Month: January 2012

“Mockingbird” offers sweet lessons from a child with Aspergers Syndrome

Mockingbird by Lisa Erskine may be a teen book, but it made great reading for my husband and me. It’s the tale of a young girl, Kaitlin, with Aspergers Syndrome who struggles to cope. We both learned a lot from seeing the world through her eyes. 

mockingbird-128x150Kaitlin has a very literal view of the world. She is confused by statements like “lunch will be served on the lawn.” Her mind doesn’t make the leap to the fact that lunch is actually on tables on the lawn. Similarly, she has difficulties with common figures of speech. She has a sometimes irritating, but often delightful simplicity and honesty. 

One striking thing in the tale for me was how Kaitlin became intrigued by words that represented important concepts. The word “closure” became an anchor for her attempt to resolve her issues around the loss of her beloved brother in a school shooting. The word “finesse” and “empathy” guided her struggles to develop social skills. That is true for all of us – once we name a concept, it becomes more concrete and real for us. Effective words provide compelling anchors. 

Here’s a phrase Kaitlin invented. She didn’t like the chaos of recess, so any discomfort became framed as “that recess feeling.” Ever since, Bob and I started noting to each other when we get our own “recess feelings.” Our shared experience of the book created a shared language of a feeling we both experience. 

Mockingbird is a great read. You’ll learn a lot about Apergers – and if you’re like us, you’ll also learn a lot about yourself. 

PowerPhrases take a magic eye

East and west meet in the Movie The Best Exotic Marigold Hotel. One of the characters loves India and the other does not. At one point the dissenting character asks the perfect question.

Power Phrase

  •  What are you seeing that I’m not?

Most conflict happens between people who see the upside of one polarity and the downside of another. It’s easy to dismiss people who see the upside of the perspective you don’t embrace, and the downside of the one you do.

It’s more effective to ask about what they’re seeing that you’re missing.

Have you ever looked at a “Magic Eye” illustration? At first it looks like a bunch of odd images. Once you develop the “magic eye” you can see embedded three dimensional images. Before I developed my ability to see them, I was tempted to conclude that those who said they saw them were playing tricks on me.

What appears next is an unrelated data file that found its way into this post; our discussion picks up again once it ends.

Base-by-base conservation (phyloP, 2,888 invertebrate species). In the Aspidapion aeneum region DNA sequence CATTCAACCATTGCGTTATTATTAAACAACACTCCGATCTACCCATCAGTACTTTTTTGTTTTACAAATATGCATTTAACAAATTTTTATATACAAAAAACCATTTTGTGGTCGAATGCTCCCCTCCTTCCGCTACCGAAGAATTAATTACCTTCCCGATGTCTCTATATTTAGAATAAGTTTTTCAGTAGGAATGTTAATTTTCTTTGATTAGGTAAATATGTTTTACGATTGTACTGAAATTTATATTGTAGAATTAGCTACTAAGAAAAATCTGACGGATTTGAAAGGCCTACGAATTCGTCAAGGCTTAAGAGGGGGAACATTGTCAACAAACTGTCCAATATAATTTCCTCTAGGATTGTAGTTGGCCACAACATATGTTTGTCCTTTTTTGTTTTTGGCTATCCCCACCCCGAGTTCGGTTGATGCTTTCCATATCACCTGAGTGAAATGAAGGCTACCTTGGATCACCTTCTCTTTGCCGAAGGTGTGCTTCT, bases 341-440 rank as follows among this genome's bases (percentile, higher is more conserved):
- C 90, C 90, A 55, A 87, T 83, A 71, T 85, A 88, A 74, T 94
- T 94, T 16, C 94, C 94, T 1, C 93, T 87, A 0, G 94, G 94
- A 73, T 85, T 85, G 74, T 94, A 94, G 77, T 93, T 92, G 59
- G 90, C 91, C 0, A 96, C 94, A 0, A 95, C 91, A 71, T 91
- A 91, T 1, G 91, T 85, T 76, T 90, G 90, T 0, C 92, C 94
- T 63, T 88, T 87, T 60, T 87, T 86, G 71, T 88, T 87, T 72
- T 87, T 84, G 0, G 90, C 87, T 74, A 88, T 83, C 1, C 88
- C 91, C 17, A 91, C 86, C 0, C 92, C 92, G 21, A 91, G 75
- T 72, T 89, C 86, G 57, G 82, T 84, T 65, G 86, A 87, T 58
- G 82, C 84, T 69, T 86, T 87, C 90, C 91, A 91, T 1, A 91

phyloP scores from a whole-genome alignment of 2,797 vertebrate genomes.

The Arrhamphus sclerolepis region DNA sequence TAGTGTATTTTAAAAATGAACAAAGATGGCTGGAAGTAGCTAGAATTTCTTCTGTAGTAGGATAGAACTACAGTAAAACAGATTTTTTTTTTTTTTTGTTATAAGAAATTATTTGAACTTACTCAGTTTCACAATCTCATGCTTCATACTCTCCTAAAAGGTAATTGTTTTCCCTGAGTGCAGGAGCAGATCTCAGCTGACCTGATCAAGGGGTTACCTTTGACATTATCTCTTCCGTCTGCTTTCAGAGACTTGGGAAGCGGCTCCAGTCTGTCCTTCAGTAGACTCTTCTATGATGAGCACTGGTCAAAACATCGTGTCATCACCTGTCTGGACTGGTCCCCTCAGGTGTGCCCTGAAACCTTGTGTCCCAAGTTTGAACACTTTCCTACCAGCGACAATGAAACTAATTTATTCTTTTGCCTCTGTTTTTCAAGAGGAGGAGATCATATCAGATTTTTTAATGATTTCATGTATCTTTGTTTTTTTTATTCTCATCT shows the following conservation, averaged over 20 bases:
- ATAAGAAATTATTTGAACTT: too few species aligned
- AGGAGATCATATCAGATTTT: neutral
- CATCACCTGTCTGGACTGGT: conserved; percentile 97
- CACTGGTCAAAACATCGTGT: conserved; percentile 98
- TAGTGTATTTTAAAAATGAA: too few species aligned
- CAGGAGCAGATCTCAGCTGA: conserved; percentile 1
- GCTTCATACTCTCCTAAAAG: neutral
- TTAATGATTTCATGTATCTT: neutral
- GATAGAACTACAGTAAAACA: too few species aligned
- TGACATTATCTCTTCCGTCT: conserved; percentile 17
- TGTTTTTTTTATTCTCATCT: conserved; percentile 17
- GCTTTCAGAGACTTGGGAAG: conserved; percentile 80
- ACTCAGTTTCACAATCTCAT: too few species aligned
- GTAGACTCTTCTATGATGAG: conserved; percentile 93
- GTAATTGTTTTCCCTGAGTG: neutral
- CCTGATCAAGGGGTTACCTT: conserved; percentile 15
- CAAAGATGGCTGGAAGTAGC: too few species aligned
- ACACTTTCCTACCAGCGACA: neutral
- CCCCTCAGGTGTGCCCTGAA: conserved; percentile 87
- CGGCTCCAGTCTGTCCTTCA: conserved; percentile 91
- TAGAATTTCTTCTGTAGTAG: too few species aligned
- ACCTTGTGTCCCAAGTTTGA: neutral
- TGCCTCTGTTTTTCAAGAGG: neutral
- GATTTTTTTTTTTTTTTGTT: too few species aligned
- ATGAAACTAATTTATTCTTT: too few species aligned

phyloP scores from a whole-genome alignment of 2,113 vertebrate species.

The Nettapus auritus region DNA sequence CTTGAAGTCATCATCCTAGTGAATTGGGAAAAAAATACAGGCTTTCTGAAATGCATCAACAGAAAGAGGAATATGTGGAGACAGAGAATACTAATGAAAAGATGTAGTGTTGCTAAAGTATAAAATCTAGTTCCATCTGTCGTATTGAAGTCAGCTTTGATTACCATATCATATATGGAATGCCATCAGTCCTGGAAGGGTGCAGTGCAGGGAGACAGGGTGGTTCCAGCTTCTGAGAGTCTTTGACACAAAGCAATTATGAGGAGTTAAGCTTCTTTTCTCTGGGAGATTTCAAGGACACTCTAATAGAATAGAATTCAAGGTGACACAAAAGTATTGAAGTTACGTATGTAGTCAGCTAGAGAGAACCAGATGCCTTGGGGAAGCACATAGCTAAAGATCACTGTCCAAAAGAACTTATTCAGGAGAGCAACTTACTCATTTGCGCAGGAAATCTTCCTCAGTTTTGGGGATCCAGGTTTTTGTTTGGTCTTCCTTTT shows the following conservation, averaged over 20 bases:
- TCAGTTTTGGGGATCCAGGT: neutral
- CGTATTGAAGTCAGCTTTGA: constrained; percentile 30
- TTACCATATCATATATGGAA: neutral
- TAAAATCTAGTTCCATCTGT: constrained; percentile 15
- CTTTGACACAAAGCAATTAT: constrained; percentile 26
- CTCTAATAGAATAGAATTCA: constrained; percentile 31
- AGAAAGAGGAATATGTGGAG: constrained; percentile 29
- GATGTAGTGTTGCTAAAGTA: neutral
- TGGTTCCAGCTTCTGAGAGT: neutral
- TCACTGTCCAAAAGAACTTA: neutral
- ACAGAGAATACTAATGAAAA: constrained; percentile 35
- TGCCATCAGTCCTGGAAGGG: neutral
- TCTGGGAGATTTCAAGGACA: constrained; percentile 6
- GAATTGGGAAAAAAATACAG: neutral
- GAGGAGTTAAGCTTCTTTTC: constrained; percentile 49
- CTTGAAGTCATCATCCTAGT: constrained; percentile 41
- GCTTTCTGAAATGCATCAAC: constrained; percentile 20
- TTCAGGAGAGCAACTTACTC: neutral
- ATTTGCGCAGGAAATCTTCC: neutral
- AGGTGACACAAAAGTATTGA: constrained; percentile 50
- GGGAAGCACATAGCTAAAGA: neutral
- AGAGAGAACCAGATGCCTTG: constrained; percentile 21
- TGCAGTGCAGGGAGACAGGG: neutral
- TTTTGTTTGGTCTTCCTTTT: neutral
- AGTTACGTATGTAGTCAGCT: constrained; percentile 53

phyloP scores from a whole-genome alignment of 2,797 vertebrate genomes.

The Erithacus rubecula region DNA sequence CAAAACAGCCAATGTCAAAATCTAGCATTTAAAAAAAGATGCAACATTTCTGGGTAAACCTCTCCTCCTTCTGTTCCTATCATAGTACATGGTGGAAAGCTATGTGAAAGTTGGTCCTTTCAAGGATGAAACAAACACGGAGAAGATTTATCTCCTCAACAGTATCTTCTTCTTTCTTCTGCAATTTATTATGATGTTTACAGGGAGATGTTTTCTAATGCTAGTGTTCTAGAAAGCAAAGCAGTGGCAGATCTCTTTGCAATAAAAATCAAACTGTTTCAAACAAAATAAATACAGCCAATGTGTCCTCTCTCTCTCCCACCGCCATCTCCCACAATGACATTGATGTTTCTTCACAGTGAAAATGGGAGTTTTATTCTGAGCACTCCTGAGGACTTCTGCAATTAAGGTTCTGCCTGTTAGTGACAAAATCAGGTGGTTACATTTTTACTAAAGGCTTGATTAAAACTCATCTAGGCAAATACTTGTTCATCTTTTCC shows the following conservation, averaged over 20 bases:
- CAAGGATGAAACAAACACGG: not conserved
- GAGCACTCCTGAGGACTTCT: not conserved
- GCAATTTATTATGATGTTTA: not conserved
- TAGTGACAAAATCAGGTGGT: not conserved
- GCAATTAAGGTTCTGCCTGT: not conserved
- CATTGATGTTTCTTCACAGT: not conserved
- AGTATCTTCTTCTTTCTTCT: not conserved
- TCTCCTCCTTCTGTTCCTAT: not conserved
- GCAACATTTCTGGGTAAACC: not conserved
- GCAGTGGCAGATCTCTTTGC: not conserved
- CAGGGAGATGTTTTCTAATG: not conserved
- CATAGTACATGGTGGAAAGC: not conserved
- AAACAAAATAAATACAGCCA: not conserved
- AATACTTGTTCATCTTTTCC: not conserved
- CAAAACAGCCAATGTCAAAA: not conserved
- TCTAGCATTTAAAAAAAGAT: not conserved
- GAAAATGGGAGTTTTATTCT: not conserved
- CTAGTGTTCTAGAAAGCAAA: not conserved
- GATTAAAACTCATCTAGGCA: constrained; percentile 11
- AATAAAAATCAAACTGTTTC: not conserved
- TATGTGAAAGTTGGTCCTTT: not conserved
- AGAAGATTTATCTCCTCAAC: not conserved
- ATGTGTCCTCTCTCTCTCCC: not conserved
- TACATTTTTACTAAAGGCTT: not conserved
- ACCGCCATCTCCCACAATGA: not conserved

Which brings us to the second PowerPhrase.

  • How are you looking at it to see it that way?

My husband couldn’t see magic eye images either – until he received instructions about how.

face vase illusion

A question of style

My husband and I have very different styles. For years, we were baffled by each other’s perspectives. Once we developed the habit of inquiring into embracing the other’s view, we started learning a lot about each other – and about what perspectives we were missing. Now, the same qualities that once seemed so baffling are the qualities we value most in each other. 

In fact, as many people do, we went through stages of conflict to compromise. But once we became able to more readily see what the other saw, we also became able to more readily collaborate without compromise.

Style differences are often the result of favoring the upside of one style and dismissing the upside of another. Likeables and Visionaries see the beauty of being people-oriented and can miss the value of being task-oriented that Directives and Reflectives embrace. And visa versa. Visionaries and Directives see the value of speed and can miss the value of a more considered pace that Likeables and Reflectives embrace. You can explore your style here

One perspective can complement another

It’s like the standard images where you can see one thing or another. Is the image on the right a face, or a vase? The answer, of course, is yes! And the most interesting thing about it, is the two images are interdependent. Take the faces away and there is no vase. Take the vase away and there are no faces. So if you see one aspect and someone else sees another, their view does not negate yours, it augments it. 

When you find yourself on the opposite side of a polarity from someone, you can learn the most by shifting your perspective to see what they see. Only then will they be likely to be able to hear your concerns about the downside of the side they represent and the upside, or value of your perspective. 

We can cling to one view or another, but the reality is much bigger than any of us see by ourselves. That’s why it takes all of us talking with each other to move forward. 

But wait, there’s more. There comes a point where you cannot just see the face and the vase alternatively. You can see them simultaneously. Communication gets even more dynamic when you do.